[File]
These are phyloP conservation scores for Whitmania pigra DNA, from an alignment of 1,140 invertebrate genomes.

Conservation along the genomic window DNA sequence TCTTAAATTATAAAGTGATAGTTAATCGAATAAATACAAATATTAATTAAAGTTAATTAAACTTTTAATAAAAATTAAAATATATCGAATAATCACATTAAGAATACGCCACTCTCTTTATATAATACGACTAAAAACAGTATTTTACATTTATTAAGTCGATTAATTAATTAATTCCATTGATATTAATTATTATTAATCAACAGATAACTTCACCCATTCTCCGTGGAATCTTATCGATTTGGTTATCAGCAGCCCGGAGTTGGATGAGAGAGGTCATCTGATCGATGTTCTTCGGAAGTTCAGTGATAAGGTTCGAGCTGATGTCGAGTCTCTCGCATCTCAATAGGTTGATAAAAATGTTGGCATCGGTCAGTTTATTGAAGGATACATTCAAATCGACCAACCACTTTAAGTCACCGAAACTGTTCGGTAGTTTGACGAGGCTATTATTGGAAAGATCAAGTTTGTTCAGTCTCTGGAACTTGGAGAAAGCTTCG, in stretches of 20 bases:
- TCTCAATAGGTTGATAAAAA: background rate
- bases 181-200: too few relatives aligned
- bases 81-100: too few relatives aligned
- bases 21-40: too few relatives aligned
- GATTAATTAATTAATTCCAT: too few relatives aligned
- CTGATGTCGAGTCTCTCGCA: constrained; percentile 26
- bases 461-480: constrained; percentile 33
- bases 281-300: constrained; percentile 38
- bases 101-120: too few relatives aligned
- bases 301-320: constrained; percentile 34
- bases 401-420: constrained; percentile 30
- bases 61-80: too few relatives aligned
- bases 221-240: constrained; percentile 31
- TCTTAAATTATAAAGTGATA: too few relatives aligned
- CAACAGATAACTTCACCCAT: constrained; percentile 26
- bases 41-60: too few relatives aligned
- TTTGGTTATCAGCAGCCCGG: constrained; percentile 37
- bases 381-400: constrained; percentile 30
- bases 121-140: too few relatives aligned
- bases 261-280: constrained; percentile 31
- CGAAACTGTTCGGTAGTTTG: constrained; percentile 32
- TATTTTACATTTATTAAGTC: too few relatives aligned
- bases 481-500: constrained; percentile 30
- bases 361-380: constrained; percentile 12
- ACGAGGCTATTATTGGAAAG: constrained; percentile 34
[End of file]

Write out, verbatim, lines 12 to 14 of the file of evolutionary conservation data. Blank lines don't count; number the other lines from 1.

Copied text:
- bases 301-320: constrained; percentile 34
- bases 401-420: constrained; percentile 30
- bases 61-80: too few relatives aligned